Ninject 2.4 will introduce the ability to configure which constructor shall be used and to configure constructor arguments without having to use magic strings to define for which argument. In this post I will give a preview on how this works.
Since the constructor implicitly defines the type that is used as implementation type a new “To” overload has been introduced for this feature: ToConstructor. If a specific constructor shall be used this can be defined using:
Bind<IMyService>().ToConstructor(_ => new MyService()); Bind<IMyService>().ToConstructor( ctorArg => new MyService(ctorArg.Inject<IFoo>(), ctorArg.Inject<IBar>()));
As you see in the second example a IConstructorArgumentSyntax instance is passed to the expression. This parameter can be used to specify the parameters of the constructor.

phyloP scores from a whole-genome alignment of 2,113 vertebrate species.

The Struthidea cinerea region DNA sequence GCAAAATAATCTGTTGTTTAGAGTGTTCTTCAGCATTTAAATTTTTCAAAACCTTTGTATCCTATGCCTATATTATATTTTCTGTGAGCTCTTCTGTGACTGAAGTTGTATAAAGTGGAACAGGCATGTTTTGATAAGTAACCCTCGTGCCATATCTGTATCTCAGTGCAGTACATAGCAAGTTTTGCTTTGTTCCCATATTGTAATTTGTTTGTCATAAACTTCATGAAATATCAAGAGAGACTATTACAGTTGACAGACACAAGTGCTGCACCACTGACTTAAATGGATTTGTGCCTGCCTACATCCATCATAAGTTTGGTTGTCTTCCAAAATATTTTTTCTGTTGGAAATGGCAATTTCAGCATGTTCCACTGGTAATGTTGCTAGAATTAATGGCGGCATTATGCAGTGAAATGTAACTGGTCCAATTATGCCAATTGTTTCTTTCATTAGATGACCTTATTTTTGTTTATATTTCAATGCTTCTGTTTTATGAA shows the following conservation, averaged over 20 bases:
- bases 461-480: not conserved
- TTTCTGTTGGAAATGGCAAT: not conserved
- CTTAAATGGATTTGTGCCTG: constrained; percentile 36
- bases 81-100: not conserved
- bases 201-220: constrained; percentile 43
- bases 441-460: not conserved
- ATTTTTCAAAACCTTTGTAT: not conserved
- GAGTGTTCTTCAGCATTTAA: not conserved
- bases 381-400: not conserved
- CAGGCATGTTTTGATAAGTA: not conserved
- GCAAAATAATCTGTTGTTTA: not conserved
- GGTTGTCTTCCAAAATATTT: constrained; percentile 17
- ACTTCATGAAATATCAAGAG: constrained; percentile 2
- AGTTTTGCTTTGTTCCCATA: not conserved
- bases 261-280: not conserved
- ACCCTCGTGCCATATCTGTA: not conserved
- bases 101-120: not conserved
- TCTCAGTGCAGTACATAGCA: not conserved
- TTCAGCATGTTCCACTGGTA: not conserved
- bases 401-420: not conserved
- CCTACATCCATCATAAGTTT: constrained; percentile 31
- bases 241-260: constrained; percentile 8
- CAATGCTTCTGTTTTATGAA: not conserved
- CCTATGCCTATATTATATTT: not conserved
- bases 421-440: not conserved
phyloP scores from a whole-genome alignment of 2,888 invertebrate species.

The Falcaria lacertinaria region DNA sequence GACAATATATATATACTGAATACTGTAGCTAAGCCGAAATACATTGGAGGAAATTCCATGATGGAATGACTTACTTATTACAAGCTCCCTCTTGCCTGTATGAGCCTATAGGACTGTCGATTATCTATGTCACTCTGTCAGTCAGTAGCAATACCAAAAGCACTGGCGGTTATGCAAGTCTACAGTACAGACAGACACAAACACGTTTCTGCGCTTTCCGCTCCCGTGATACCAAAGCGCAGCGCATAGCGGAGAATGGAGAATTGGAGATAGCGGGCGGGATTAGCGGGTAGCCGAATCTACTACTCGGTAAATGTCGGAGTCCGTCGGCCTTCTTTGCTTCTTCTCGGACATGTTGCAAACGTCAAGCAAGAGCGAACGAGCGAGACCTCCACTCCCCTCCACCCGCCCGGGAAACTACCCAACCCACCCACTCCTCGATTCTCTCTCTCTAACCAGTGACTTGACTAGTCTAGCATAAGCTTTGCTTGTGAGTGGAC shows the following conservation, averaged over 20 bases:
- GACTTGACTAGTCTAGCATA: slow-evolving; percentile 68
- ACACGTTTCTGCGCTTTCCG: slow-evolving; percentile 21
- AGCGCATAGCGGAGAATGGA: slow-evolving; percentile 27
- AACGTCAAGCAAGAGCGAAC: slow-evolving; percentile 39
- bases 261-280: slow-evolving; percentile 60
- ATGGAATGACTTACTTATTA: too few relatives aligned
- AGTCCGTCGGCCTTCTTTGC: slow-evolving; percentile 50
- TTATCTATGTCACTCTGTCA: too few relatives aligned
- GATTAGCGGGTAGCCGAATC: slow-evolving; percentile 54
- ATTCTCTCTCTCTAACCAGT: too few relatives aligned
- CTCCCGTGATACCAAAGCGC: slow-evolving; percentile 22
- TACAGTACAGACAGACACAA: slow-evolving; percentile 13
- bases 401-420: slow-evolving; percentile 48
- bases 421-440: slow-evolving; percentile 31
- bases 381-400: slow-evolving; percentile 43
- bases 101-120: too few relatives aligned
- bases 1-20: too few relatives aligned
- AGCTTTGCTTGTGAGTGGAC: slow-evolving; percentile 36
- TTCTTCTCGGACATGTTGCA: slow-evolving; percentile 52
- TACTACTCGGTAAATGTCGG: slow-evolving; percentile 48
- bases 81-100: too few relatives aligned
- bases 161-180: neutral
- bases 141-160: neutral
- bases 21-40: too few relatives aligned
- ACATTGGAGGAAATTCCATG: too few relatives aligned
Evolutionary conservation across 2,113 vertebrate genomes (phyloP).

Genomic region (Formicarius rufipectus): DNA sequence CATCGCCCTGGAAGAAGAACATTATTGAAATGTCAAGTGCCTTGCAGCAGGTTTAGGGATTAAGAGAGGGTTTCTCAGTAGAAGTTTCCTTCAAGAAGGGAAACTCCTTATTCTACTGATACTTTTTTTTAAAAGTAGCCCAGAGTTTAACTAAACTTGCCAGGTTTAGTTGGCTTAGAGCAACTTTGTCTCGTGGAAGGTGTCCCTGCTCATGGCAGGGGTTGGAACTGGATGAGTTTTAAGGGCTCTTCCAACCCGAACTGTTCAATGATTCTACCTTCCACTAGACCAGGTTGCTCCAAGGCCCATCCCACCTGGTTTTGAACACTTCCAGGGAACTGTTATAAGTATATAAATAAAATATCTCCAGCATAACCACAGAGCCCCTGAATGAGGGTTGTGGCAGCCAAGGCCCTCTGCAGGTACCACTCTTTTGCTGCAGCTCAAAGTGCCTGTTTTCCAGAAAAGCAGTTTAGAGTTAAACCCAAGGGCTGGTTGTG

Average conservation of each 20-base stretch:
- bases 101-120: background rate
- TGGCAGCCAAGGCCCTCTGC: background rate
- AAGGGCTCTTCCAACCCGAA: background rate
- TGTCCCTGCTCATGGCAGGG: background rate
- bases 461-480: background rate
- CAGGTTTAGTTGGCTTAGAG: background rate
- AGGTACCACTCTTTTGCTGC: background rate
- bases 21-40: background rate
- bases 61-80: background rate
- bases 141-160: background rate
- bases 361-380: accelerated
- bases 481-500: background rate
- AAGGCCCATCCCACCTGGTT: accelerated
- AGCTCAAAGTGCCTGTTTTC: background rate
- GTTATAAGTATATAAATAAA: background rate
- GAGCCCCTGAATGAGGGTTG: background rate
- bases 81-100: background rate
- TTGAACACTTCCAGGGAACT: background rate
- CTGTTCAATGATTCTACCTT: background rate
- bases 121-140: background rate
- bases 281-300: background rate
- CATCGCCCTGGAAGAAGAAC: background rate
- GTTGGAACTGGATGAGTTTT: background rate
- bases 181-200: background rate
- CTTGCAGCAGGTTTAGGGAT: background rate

The second usage of this feature is to specify constructor arguments without having to specify the parameter name using a magig string. Therefore you can pass the value to the expression. The expression is evaluated for each resolve. In case you need the context it is passed with the IConstructorArgumentSyntax as shown in the second example:
Bind<IMyService>().ToConstructor(_ => new MyService(new Foo(), 7)); Bind<IMyService>().ToConstructor( ctorArg => new MyService(ctorArg.Context.Kernel.Get<IFoo>("Foo1")));
Note that because the parameters are evaluated for each request each instance of MyService will get its own instance of Foo. In case you want foo to be a constant you have to define it outside of the binding as shown in the next expample:
var foo = new Foo(); Bind<IMyService>().ToConstructor(_ => new MyService(foo, 7));